James Garza Q:   is there something erotic about destroying the environment?     A:          yes     we roll up our sleeves past the shoulder            & impishly                              plunge arms into                                                     the cow     our fingers meet by chance                           (in the reticulum)           & we look […]

close up photo of ring

Consumed

Sarah Green Gamber Sally looked from the cluttered sink to the window ledge where her sister’s diamond ring sat in a soap-dish. Outside, the setting sun flared like a solar blade and Sally stood on tip-toe to avoid its blinding glare. A ray lit the diamond solitaire and flashed a prism. That ring taunted Sally […]

The Witch Who Walked The Shore (1st Place)

Gaynor Jones Your mother used to tell you stories about the witch who walked the shore. A gnarled, mangled woman with mossy seaweed trailing from her scalp and claws where her hands ought to be. A woman who had been trapped underwater for so long that her putrefied skin rippled across her body as she […]

Interview with Gaynor Jones, First Place Winner

Interview by Sudha Balagopal The witch in your story is a powerful, albeit unseen, character. How did the idea of a witch that haunts the sea come to you? Did she arrive fully-formed or did she develop and grow as you wrote the story? Was she the figure from whom your story began or did […]

Saudade (2nd Place)

Philip Charter When Richie McManus lost his hand in the hydraulic winch, he said he screamed like a banshee, but the North Sea winds whipped the noise away. I was hauling in gear on the port side and the alarm light was the only thing that snapped me out of my own thoughts. McManus was […]

Interview with Philip Charter, Second Place Winner

Interview by Neil Clark Saudade, the concept, really got us editors gabbing away and going on all sorts of tangents when we were discussing your piece during the judging. It was a lot of fun! Could you tell us a bit about how and when you came across the word? Was it your starting point […]

Lyrics For a Life at Sea (3rd Place)

Bayveen O’Connell Manifest. Dad is the captain of my imagination. I’m from coastal people who say the sea is a gateway to other worlds. The Atlantic, the colour of shifting dragon scales, gives me something to dream of: a life beyond our little Ballyscannell crossroads. High tide, all hands on deck, set sail.  Heave away! […]

Interview with Bayveen O’Connell, Third Place Winner

Interview by Edward Bassett Why do flash and microfiction appeal to you as narrative forms? I love paring stories back to their essence, telling a tale in the most condensed way while creating movement and emotional resonance. My favourite thing about writing in this short form is the natural high of (sometimes) being able to […]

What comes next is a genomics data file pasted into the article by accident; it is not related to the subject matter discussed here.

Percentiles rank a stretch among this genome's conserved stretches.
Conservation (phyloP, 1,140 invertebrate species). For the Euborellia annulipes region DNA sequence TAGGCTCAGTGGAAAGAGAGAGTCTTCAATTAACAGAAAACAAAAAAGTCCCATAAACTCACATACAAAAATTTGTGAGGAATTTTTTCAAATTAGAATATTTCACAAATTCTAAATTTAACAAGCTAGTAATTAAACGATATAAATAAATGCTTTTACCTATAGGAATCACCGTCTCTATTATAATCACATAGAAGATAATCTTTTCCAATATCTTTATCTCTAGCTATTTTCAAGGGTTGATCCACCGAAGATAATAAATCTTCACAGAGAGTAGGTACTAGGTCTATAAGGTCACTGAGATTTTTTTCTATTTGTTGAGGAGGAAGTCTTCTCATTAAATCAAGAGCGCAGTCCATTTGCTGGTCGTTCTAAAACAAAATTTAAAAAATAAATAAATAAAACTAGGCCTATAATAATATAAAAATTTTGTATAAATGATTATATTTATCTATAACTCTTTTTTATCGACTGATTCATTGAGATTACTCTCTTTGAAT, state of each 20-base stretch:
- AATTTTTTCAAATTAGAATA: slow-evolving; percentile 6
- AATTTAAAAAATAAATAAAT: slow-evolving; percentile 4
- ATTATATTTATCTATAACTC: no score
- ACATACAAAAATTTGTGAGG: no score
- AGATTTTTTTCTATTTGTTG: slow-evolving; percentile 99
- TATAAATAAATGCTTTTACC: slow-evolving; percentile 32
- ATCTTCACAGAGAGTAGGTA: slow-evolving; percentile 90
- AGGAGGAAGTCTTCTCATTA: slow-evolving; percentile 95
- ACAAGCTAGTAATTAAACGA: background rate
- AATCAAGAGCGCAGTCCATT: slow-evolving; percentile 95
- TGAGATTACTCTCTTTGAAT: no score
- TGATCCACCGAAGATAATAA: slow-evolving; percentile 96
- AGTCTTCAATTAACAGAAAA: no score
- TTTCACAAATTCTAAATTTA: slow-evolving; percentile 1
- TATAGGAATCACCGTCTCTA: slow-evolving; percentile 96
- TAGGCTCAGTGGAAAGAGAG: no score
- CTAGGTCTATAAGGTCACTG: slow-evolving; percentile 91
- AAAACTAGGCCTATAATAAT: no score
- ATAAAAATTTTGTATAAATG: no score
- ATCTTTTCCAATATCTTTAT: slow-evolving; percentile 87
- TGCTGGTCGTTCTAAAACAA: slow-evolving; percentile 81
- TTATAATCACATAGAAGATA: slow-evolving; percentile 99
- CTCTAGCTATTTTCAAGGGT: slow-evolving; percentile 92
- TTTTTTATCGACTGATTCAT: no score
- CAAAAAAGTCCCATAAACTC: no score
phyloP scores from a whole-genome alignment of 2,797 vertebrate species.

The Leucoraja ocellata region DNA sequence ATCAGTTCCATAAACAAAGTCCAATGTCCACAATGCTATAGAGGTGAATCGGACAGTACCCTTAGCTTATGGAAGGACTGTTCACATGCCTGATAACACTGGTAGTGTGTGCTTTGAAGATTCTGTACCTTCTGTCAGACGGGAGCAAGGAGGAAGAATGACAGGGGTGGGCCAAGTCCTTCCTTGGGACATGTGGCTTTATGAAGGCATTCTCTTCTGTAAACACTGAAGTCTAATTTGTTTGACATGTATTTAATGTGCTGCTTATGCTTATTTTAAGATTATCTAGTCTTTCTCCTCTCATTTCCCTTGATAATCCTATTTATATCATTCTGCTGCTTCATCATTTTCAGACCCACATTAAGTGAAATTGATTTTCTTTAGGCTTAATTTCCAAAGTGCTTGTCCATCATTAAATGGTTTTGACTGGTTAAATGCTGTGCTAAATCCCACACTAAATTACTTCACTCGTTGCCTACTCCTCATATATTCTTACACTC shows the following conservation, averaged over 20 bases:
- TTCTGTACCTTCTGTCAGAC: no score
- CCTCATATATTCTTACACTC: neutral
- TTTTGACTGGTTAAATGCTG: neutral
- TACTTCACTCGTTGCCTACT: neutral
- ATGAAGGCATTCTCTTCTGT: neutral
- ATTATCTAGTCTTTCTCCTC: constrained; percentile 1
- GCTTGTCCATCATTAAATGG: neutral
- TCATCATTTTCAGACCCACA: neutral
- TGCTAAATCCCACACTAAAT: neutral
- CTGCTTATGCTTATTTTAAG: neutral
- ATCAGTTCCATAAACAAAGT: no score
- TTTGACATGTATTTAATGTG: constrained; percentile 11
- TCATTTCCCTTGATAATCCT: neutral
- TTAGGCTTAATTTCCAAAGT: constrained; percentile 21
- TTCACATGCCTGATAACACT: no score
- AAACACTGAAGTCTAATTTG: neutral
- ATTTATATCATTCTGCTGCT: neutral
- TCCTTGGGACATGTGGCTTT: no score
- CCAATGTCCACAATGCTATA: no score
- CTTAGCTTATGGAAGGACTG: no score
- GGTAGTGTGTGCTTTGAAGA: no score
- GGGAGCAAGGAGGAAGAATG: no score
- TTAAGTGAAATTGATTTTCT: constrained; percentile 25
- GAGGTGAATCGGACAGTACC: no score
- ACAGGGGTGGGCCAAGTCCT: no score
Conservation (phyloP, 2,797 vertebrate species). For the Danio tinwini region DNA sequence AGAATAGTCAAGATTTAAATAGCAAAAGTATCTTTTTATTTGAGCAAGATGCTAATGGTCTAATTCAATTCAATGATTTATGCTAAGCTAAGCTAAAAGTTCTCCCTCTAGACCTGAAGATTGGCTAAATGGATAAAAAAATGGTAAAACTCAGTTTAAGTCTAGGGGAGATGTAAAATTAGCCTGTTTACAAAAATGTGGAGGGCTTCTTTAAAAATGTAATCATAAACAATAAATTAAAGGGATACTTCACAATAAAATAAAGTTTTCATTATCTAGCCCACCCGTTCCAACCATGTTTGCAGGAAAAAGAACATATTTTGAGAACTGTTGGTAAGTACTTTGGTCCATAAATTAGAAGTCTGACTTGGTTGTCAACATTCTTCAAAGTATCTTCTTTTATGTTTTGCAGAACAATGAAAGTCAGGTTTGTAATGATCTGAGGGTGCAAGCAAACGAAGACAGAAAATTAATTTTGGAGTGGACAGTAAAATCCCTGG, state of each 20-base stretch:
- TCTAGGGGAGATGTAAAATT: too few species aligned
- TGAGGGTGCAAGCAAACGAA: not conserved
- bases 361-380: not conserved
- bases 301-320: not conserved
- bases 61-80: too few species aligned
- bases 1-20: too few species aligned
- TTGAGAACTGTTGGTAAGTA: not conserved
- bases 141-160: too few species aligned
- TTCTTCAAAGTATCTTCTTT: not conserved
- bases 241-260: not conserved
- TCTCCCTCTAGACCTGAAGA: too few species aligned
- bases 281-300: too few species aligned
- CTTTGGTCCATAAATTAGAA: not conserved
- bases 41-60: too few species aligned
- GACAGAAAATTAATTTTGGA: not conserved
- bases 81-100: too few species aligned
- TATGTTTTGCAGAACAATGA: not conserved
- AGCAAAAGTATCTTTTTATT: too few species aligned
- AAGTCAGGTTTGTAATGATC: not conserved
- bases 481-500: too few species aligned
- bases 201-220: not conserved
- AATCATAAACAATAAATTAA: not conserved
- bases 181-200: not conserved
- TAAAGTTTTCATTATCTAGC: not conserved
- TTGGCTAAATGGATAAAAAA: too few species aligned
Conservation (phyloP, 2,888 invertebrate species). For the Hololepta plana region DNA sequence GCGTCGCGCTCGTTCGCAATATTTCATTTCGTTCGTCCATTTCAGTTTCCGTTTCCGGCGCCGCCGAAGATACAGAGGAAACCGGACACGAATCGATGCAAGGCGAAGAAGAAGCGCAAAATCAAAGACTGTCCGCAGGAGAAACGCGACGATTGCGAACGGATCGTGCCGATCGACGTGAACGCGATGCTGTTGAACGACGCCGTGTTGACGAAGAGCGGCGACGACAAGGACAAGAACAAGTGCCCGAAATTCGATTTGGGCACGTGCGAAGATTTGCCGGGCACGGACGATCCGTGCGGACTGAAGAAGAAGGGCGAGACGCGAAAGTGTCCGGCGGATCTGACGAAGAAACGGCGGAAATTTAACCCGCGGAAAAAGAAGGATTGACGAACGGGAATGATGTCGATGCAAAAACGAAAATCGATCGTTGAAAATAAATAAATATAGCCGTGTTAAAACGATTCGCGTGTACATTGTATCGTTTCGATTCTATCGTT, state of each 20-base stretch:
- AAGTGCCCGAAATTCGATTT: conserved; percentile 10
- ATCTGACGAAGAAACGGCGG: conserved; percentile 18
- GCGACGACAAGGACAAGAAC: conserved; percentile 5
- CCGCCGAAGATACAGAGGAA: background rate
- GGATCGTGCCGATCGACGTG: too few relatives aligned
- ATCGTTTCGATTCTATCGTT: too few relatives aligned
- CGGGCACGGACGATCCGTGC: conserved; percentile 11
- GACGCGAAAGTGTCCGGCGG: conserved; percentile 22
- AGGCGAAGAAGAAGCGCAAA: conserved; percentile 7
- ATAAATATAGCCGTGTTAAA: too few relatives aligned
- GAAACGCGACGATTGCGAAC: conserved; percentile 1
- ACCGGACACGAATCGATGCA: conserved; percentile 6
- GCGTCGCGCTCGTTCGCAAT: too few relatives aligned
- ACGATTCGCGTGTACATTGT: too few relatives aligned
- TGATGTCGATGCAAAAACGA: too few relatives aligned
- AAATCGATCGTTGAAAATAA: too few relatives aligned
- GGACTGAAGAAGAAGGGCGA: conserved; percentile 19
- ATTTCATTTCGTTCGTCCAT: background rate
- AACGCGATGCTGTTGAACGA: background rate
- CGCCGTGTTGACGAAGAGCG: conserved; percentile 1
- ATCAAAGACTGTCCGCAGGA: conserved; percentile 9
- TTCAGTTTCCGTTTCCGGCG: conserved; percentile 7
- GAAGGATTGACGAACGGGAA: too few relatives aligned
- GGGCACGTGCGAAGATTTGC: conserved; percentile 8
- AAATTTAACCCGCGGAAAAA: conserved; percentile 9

Seven Tears (shortlisted)

Nuala O’Connor To call the merrow-man to the shore, you must shed seven drops of eye-brine into the sea. This is what lonely fisherwives do, when their men are away after swordfish and beluga, away for year-halves and more. The merrow swims through your dreams, his body offering rare comfort and, on waking, you long […]

All the Broken Things (shortlisted)

Melissa Bowers VII. Afterward, every beach is vacant. Our children still race for the sand, rip at the fluttering caution tape, ignore our frantic warnings, and we scoop them up and haul them away before they can tell what has become of the ocean. The rest of us know better—we’ve seen the horrors up close, […]

A Hole in the Wing (shortlisted)

Ian O’Brien The slowboat heaved on the black ocean. The weather seemed to have followed her from Dublin, lashing the deck, the windows, the roof. A baby was crying and she forced her way out onto a sheltered part of the deck. She tried to light a cigarette and gave up, found a bench to […]

An Aversion to Popular Amusements (shortlisted – CW: SUICIDE)

J.L. Willetts It’s not my first time. There was the time I tried to hang myself but got it wrong and spent weeks wearing a polo neck jumper in the dead of summer. Then there was the paracetamol that wouldn’t stay down, came up like I’d been force fed a box of chalk. You said […]

Origami Wars (shortlisted)

Amy Barnes My father sleeps skeleton-folded in a closet box. His face is pressed against his knees, a jumble of paper bones and battles, neck bone connects to the thigh bone connects to the hand bone. We unfurl him on holidays, a faded tribute laid on an empty dining room chair while his flag hangs […]

Leviathan (shortlisted)

Sutton Strother In her last life, your mother was a whale. She makes no secret of it, so you grow up carrying this knowledge like you carry the birthmark on your left shoulder. She raises you on grilled octopus, chilled calamari, fish with all their little bones left in. “Whale food,” she calls it, though […]